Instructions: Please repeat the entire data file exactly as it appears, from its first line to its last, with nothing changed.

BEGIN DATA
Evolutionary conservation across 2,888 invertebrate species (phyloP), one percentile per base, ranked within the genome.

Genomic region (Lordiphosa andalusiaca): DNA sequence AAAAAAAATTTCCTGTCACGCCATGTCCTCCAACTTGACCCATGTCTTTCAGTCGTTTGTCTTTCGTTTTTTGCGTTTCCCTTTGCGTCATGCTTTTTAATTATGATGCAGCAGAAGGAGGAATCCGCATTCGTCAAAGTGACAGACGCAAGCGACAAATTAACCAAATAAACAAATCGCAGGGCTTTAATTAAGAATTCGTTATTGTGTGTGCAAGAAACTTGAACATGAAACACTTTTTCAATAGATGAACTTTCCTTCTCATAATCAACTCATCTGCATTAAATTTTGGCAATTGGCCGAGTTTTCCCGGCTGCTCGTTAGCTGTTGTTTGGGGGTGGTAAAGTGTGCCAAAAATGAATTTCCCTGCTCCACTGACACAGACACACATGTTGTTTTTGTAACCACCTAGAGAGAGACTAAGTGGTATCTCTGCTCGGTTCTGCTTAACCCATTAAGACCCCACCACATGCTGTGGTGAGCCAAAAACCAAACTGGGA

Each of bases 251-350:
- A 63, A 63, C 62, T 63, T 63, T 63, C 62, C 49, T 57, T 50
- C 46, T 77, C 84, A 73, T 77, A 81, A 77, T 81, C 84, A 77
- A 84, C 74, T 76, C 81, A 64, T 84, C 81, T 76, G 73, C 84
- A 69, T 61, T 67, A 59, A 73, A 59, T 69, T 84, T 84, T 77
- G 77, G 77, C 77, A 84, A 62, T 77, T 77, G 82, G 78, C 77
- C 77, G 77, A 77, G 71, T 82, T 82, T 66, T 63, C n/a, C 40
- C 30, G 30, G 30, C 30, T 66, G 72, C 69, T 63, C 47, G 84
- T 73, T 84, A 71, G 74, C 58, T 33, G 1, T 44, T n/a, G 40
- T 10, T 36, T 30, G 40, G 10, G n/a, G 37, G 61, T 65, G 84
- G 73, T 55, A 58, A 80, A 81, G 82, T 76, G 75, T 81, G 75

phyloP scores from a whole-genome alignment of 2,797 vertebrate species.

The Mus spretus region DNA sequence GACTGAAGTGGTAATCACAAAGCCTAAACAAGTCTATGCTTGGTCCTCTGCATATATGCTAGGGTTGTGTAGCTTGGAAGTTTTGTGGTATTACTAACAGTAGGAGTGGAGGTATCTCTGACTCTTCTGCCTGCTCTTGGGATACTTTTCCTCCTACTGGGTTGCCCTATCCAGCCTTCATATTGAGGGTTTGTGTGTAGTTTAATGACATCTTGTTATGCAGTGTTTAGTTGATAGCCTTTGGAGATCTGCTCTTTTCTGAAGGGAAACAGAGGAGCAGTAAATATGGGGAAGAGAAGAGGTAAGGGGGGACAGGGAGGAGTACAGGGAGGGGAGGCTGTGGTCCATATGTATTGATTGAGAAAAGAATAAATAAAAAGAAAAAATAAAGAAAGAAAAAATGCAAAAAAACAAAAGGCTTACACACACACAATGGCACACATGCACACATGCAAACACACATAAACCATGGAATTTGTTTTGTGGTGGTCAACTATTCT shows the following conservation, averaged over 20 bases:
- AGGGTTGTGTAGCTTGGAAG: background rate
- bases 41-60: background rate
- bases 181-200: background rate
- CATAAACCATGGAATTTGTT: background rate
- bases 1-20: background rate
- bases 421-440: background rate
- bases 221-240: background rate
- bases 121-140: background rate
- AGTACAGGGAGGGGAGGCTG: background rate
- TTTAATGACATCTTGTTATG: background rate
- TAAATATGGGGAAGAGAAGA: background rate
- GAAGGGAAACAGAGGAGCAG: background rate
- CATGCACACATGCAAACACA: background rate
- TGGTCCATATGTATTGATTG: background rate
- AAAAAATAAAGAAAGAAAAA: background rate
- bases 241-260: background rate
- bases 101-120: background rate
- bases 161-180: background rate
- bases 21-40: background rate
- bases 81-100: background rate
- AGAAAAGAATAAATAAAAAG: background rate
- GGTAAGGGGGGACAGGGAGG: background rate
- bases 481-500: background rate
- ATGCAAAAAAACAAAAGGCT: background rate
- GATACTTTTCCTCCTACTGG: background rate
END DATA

Evolutionary conservation across 2,888 invertebrate species (phyloP), one percentile per base, ranked within the genome.

Genomic region (Lordiphosa andalusiaca): DNA sequence AAAAAAAATTTCCTGTCACGCCATGTCCTCCAACTTGACCCATGTCTTTCAGTCGTTTGTCTTTCGTTTTTTGCGTTTCCCTTTGCGTCATGCTTTTTAATTATGATGCAGCAGAAGGAGGAATCCGCATTCGTCAAAGTGACAGACGCAAGCGACAAATTAACCAAATAAACAAATCGCAGGGCTTTAATTAAGAATTCGTTATTGTGTGTGCAAGAAACTTGAACATGAAACACTTTTTCAATAGATGAACTTTCCTTCTCATAATCAACTCATCTGCATTAAATTTTGGCAATTGGCCGAGTTTTCCCGGCTGCTCGTTAGCTGTTGTTTGGGGGTGGTAAAGTGTGCCAAAAATGAATTTCCCTGCTCCACTGACACAGACACACATGTTGTTTTTGTAACCACCTAGAGAGAGACTAAGTGGTATCTCTGCTCGGTTCTGCTTAACCCATTAAGACCCCACCACATGCTGTGGTGAGCCAAAAACCAAACTGGGA

Each of bases 251-350:
- A 63, A 63, C 62, T 63, T 63, T 63, C 62, C 49, T 57, T 50
- C 46, T 77, C 84, A 73, T 77, A 81, A 77, T 81, C 84, A 77
- A 84, C 74, T 76, C 81, A 64, T 84, C 81, T 76, G 73, C 84
- A 69, T 61, T 67, A 59, A 73, A 59, T 69, T 84, T 84, T 77
- G 77, G 77, C 77, A 84, A 62, T 77, T 77, G 82, G 78, C 77
- C 77, G 77, A 77, G 71, T 82, T 82, T 66, T 63, C n/a, C 40
- C 30, G 30, G 30, C 30, T 66, G 72, C 69, T 63, C 47, G 84
- T 73, T 84, A 71, G 74, C 58, T 33, G 1, T 44, T n/a, G 40
- T 10, T 36, T 30, G 40, G 10, G n/a, G 37, G 61, T 65, G 84
- G 73, T 55, A 58, A 80, A 81, G 82, T 76, G 75, T 81, G 75

phyloP scores from a whole-genome alignment of 2,797 vertebrate species.

The Mus spretus region DNA sequence GACTGAAGTGGTAATCACAAAGCCTAAACAAGTCTATGCTTGGTCCTCTGCATATATGCTAGGGTTGTGTAGCTTGGAAGTTTTGTGGTATTACTAACAGTAGGAGTGGAGGTATCTCTGACTCTTCTGCCTGCTCTTGGGATACTTTTCCTCCTACTGGGTTGCCCTATCCAGCCTTCATATTGAGGGTTTGTGTGTAGTTTAATGACATCTTGTTATGCAGTGTTTAGTTGATAGCCTTTGGAGATCTGCTCTTTTCTGAAGGGAAACAGAGGAGCAGTAAATATGGGGAAGAGAAGAGGTAAGGGGGGACAGGGAGGAGTACAGGGAGGGGAGGCTGTGGTCCATATGTATTGATTGAGAAAAGAATAAATAAAAAGAAAAAATAAAGAAAGAAAAAATGCAAAAAAACAAAAGGCTTACACACACACAATGGCACACATGCACACATGCAAACACACATAAACCATGGAATTTGTTTTGTGGTGGTCAACTATTCT shows the following conservation, averaged over 20 bases:
- AGGGTTGTGTAGCTTGGAAG: background rate
- bases 41-60: background rate
- bases 181-200: background rate
- CATAAACCATGGAATTTGTT: background rate
- bases 1-20: background rate
- bases 421-440: background rate
- bases 221-240: background rate
- bases 121-140: background rate
- AGTACAGGGAGGGGAGGCTG: background rate
- TTTAATGACATCTTGTTATG: background rate
- TAAATATGGGGAAGAGAAGA: background rate
- GAAGGGAAACAGAGGAGCAG: background rate
- CATGCACACATGCAAACACA: background rate
- TGGTCCATATGTATTGATTG: background rate
- AAAAAATAAAGAAAGAAAAA: background rate
- bases 241-260: background rate
- bases 101-120: background rate
- bases 161-180: background rate
- bases 21-40: background rate
- bases 81-100: background rate
- AGAAAAGAATAAATAAAAAG: background rate
- GGTAAGGGGGGACAGGGAGG: background rate
- bases 481-500: background rate
- ATGCAAAAAAACAAAAGGCT: background rate
- GATACTTTTCCTCCTACTGG: background rate